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The Tufts Daily
Where you read it first | Sunday, May 19, 2024

The current economic frenzy and its political implications

The seemingly unpredictable macroeconomy combined with Biden’s questioning of polls should raise concerns about the economy's health and Biden’s ability to effectively govern.


A recession graph is depicted.

Last week, the Labor Department reported that the Consumer Price Index, a common measure for inflation, rose 3.5% in March compared to last year. This comes as traders have grown more conservative about how many interest rate cuts they anticipate for fiscal year 2024. When the Federal Reserve raises interest rates, many forms of debt, including student loans and mortgages, become more costly for consumers. For context, inflation for February was 3.2%. The 0.3% increase has called into question whether the Federal Reserve is in a position to cut interest rates at all, especially since doing so could cause an economic slowdown if inflation were to rise. Furthermore, this inflation report marks the third straight month of hotter-than-expected inflation rates, which erodes any chance of the Fed cutting rates in the near term. Regarding the economy, the Fed appears just as confused as consumers.

It will take a great deal of restraint for inflation to return to the desired 2% target. The government must reign in spending. The U.S. crossed the $34 trillion threshold for federal debt earlier this year, and the Biden administration seems hesitant about spending cuts. The significance of this milestone was augmented by the downgrading of the U.S. credit rating from AAA to AA+. This means that the U.S. has fallen in its creditor reliability. Fitch Ratings, the agency responsible for the downgrade, wrote that the demotion reflects “a high and growing general government debt burden.”

Biden has signed executive orders that drastically increased the deficit and also championed the passage of the American Rescue Plan, which cost an estimated $1.85 trillion. The current level of spending, combined with an increased debt burden, poses a long-term threat to the broader U.S. economy. Biden, Congress and future administrations need to scale back.

What I find most surprising about the current situation is how badly our leaders have handled it. I believe that Secretary of the Treasury Janet Yellen and chair of the Federal Reserve Jerome Powell have done a subpar job containing inflation and predicting economic metrics. Not that modeling out future data is easy, but the treasury secretary and Federal Reserve chair should have a better grip on things. Many will remember Yellen’s remark in 2021 that inflation would be “transitory,” which she later walked back after inflation continued to persist longer than a few weeks before coming down. Furthermore, Powell has said that the Fed is continuing its data-dependent approach to interest rate hikes, emphasizing long-term trends rather than short-term immediate data. This implies that Fed’s decisions will be reactionary to new economic data and trends when it comes to making policy decisions. According to Jim Caron, a senior member of the Morgan Stanley Investment Management Global Fixed Income team, by “data dependent, [the FED] mean[s], we’re not sure.” Furthermore, according to a Bloomberg article, Powell and his colleagues “really don’t have a clue what’s going to happen in the economy. They’re shooting in the dark.” Anyone remotely concerned with the short-term macroeconomy should be extremely concerned.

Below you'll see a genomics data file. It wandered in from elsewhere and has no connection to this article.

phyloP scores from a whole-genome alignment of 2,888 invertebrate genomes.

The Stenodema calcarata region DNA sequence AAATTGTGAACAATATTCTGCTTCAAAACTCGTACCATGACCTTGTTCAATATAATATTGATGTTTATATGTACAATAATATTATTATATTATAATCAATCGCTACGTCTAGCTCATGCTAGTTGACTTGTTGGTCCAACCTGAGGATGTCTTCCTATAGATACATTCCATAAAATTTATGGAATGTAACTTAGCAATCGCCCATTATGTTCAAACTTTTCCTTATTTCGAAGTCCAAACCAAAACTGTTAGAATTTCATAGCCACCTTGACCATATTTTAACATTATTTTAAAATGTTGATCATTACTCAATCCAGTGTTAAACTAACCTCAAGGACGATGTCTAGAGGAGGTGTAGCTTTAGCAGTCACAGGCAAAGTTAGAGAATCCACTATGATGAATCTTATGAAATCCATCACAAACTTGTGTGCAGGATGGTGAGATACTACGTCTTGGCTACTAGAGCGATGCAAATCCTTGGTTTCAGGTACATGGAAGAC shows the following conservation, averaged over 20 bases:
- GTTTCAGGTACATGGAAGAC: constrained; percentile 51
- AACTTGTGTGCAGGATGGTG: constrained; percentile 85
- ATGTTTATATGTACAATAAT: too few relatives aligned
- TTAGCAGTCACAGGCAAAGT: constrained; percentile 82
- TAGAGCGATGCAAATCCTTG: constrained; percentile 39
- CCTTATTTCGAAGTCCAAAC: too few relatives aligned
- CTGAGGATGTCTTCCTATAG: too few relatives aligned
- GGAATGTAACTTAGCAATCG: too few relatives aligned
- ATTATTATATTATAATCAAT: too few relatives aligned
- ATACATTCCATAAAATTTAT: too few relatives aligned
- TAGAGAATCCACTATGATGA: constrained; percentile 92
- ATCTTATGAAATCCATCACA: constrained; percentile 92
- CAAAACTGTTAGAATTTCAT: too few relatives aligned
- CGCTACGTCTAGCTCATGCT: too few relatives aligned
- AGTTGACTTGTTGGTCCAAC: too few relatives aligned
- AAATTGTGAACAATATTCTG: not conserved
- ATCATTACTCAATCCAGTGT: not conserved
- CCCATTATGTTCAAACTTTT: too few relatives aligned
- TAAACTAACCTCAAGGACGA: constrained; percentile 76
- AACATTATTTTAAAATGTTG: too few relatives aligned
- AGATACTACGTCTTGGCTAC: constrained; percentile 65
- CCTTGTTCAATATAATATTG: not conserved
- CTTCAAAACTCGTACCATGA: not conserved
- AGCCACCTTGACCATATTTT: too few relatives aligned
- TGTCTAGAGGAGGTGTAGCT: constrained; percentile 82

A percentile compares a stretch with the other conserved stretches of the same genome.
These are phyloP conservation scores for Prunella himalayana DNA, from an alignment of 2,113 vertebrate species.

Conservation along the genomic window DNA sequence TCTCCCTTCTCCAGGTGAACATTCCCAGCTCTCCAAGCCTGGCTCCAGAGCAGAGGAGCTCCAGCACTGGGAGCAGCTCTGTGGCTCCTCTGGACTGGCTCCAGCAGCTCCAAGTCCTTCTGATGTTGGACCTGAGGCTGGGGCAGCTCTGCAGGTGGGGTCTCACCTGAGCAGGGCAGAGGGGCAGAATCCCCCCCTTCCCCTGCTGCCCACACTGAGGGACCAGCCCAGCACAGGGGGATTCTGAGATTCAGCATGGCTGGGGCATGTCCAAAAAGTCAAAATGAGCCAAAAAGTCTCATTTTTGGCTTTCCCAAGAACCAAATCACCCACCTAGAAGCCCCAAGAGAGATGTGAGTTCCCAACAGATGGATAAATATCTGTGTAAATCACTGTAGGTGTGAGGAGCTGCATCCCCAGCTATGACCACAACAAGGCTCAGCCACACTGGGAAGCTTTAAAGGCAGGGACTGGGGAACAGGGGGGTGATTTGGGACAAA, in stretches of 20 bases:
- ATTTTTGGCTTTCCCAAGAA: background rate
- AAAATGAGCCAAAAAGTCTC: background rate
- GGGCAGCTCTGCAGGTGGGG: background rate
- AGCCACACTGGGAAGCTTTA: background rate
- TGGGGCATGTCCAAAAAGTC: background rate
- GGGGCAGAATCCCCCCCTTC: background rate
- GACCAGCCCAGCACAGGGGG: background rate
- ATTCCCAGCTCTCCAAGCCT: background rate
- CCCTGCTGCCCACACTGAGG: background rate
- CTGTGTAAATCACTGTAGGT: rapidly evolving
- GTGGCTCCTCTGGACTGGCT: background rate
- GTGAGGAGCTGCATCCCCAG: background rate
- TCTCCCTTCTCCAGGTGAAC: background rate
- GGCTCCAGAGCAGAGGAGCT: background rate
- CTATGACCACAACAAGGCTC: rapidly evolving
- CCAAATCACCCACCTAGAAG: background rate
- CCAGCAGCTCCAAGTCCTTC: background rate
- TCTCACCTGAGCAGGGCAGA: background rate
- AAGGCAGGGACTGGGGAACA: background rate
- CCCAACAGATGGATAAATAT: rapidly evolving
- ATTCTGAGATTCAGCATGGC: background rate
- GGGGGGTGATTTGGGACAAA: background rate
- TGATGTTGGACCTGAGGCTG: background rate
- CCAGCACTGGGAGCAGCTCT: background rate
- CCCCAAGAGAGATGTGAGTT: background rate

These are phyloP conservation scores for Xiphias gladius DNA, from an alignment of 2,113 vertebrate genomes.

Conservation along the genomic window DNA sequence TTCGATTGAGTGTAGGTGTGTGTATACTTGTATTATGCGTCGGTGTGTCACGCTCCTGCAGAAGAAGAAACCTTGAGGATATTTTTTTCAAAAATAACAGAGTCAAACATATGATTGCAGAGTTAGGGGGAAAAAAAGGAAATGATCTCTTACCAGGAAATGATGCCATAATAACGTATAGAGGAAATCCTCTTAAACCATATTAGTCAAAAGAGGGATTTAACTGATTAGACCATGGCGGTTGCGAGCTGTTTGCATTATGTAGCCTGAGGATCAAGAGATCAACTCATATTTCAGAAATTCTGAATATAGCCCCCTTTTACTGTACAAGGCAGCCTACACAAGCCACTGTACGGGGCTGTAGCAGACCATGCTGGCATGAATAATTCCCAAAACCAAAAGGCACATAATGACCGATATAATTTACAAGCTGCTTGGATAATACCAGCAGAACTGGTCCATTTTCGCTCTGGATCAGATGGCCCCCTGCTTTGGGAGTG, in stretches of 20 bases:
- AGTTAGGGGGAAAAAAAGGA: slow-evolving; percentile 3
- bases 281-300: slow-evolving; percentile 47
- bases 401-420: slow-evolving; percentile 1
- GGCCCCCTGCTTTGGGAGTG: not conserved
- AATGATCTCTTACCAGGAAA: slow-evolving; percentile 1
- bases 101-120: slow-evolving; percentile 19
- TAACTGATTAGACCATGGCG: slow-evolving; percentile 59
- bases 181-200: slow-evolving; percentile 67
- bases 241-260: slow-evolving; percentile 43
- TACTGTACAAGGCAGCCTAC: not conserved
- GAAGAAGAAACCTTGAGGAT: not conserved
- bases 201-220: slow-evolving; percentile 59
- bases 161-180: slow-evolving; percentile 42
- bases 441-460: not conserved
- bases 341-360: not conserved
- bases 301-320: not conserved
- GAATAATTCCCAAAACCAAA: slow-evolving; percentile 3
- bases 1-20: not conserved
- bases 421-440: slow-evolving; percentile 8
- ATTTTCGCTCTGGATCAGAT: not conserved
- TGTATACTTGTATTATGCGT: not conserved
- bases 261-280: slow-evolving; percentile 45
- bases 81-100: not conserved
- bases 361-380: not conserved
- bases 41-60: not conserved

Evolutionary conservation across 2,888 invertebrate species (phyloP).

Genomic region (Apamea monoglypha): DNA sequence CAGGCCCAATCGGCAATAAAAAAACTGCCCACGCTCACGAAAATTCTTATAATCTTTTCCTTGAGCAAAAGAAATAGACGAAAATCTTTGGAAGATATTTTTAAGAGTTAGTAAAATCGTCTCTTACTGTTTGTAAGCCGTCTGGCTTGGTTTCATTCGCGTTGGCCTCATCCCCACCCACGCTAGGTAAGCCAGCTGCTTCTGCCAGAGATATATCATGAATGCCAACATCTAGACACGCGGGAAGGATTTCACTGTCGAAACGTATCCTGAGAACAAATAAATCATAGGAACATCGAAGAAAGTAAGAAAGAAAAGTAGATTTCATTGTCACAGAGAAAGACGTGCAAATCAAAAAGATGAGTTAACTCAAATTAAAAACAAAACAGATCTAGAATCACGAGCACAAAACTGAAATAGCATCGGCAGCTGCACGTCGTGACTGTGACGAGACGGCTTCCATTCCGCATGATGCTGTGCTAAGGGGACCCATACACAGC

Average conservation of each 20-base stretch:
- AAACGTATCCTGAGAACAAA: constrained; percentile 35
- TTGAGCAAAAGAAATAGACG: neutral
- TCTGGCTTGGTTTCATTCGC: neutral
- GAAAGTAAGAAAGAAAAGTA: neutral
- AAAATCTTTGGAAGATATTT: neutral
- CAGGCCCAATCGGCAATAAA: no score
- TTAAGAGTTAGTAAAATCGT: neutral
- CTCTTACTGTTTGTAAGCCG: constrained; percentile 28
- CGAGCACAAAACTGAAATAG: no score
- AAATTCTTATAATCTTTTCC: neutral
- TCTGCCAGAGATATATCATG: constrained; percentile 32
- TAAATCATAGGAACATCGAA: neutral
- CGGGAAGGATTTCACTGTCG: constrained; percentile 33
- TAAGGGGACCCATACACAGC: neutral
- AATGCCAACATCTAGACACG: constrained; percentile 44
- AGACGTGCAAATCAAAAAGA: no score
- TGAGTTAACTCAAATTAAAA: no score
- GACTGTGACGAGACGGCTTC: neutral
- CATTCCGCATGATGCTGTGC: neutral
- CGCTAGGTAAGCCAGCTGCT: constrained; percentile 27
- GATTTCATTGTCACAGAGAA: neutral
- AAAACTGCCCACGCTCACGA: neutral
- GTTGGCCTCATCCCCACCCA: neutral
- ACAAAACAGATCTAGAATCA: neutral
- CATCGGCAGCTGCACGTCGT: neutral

While the stock market might be sturdy, the broader economic picture is bleak: $34 trillion in debt, 3.5% inflation and a downgraded credit rating are just some lowlights. The U.S. dollar, the currency king, is no longer attractive to some countries like China and Brazil, who instead are seeking out alternatives with fewer geopolitical risks and better economic dynamics.

I believe the U.S. economy is on the brink of crisis — the only problem is no one knows how grave it could be. Yellen and Powell appear clueless as to the duration of inflation and heightened interest rates. Additionally, a recent Wall Street Journal poll of seven key swing states found that Biden is trailing Trump in six of them, in large part due to “broad voter dissatisfaction with the national economy.” It’s no wonder the Babylon Bee satirically posted “White House Announces Inflation Doing Great If You Hold The Chart Upside Down.” Even worse, Biden, according to aides, questions the validity of several poll findings related to many aspects of his policies. This is a huge problem because the commander in chief should be in tune with the American people and how they feel. He should not disregard his voters when they raise concerns about the severity of economic data.

Biden needs to do a better job working with the Federal Reserve to get the economy back on track. In other words, he needs to cut back on spending so that the Fed can lower rates and stabilize the economy. The relationship between the government and the Fed should be harmonious, not discrepant. Getting inflation under control and interest rates back down would allow businesses to thrive, more people to buy homes and consumers to better afford their groceries.

The data and polling both support the idea that the economy and the president are not performing adequately. In order to get the economy back on track, the president needs to acknowledge the polls and the feelings of the American people or step aside for someone who can.